An outbreak of Hepatitis E virus has been declared in Sortony, North Darfur, with 134 suspected cases of Acute Jaundice Syndrome reported.
Since early June, 74 cases of suspected measles have been reported among refugees and the host community in Al Lait, North Darfur.
About 80,000 people have been affected by heavy rains and flooding across Sudan in 2016.
An estimated 115 families remain displaced following unrest earlier this year in Um Tajok, West Darfur.
Hepatitis E outbreak in Sortony, North Darfur
Some 134 cases of suspected Acute Jaundice Syndrome (AJS) have been reported since May 2016 in Sortony, North Darfur, according to the State Ministry of Health (SMoH), the international NGO (INGO) Médecins Sans Frontières-España (MSF-E), the World Health Organization (WHO) and the national NGO (NNGO) Anhar for Peace Development Organisation (ANHAR). Sortony hosts over 21,000 people who were displaced from Jebel Marra following hostilities earlier this year. Seven samples sent for analysis tested positive for Hepatitis E virus, and an outbreak of Hepatitis E has been declared in Sortony internally displaced persons (IDPs) site, North Darfur State by the SMoH.
AJS is an epidemic-prone, water borne disease with a faecal-oral route of transmission through contaminated water and can be a symptom of different epidemic-prone diseases including dengue, hepatitis A or E and yellow fever. AJS outbreaks mostly occur in areas where people live in cramped conditions, with poor water supply and insufficient sanitation and hygiene facilities, such as Sortony. The current rainy season is likely to contribute to unsanitary conditions due to overflowing latrines and related contamination in living areas, and the outbreak may continue if the issue of overcrowding is not addressed.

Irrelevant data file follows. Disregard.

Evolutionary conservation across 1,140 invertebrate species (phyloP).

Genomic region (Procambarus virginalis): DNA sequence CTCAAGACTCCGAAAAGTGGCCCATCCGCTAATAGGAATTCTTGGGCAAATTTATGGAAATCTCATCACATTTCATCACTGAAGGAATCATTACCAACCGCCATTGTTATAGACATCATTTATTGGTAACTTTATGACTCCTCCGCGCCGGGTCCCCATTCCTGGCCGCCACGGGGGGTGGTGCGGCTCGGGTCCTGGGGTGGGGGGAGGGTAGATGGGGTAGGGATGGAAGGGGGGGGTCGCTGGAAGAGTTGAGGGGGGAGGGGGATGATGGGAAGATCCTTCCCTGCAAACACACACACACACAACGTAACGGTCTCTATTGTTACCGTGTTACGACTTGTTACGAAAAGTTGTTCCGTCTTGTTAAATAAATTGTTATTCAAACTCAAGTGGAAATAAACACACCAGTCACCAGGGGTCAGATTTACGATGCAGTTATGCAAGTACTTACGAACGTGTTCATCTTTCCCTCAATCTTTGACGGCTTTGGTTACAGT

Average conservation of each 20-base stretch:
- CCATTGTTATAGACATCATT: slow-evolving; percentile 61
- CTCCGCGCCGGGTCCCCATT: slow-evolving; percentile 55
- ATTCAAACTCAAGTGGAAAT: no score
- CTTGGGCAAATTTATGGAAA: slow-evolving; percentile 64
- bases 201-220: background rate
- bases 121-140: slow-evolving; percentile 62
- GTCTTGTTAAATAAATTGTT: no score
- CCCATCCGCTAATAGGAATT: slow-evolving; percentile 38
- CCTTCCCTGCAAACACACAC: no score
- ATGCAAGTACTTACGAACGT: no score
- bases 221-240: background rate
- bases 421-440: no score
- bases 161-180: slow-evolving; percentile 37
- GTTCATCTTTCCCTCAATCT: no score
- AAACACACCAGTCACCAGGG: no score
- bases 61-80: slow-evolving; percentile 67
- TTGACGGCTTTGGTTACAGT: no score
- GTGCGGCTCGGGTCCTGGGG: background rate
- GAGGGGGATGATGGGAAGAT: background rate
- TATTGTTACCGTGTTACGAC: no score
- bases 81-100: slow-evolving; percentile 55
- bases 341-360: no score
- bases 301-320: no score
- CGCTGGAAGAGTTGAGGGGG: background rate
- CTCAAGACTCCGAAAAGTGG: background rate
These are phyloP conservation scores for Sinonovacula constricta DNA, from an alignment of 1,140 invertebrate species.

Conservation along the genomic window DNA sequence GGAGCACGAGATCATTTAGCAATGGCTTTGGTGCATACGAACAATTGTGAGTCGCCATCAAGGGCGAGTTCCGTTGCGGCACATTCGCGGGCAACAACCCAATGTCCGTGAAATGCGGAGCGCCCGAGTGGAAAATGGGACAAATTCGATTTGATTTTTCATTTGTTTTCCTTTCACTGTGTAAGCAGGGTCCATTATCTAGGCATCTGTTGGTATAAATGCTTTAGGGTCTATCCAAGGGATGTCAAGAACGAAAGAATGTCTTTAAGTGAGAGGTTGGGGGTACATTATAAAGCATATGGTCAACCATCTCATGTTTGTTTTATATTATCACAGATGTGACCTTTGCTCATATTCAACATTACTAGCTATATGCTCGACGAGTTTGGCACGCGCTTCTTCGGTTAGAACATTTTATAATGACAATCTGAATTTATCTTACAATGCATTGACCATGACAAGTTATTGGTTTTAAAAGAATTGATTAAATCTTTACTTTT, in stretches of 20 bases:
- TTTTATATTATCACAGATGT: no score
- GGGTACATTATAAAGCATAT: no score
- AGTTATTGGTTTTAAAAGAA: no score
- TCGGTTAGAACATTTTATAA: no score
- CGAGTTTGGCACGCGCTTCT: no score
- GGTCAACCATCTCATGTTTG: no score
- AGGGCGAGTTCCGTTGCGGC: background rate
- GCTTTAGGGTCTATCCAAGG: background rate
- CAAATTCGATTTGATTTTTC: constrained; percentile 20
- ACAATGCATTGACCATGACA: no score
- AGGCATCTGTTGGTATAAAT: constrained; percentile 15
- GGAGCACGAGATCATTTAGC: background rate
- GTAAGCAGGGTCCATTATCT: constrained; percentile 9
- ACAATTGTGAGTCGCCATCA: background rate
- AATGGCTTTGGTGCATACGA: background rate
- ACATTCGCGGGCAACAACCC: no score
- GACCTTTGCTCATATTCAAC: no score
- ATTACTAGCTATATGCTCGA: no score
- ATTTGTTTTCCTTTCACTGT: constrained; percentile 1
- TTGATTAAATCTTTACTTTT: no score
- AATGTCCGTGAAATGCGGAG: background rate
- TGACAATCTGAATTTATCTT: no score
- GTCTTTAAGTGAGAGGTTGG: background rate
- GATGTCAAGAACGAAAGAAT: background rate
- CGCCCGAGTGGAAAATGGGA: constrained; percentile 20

Humanitarian health, water and sanitation partners are working with the SMoH to address the causes of AJS and diarrhoea cases in Sortony. Efforts aimed at containing the outbreak include strengthening health promotion-related activities and improving water quality through chlorination. In addition, water quality surveillance and vector control activities have been strengthened, and active case finding is ongoing. Drugs and medical supplies to cover two months were provided to health clinics run by MSF-E and ANHAR with support from WHO, the UN Children's Fund (UNICEF) and SMoH.
- UN Office for the Coordination of Humanitarian Affairs
- To learn more about OCHA's activities, please visit https://www.unocha.org/.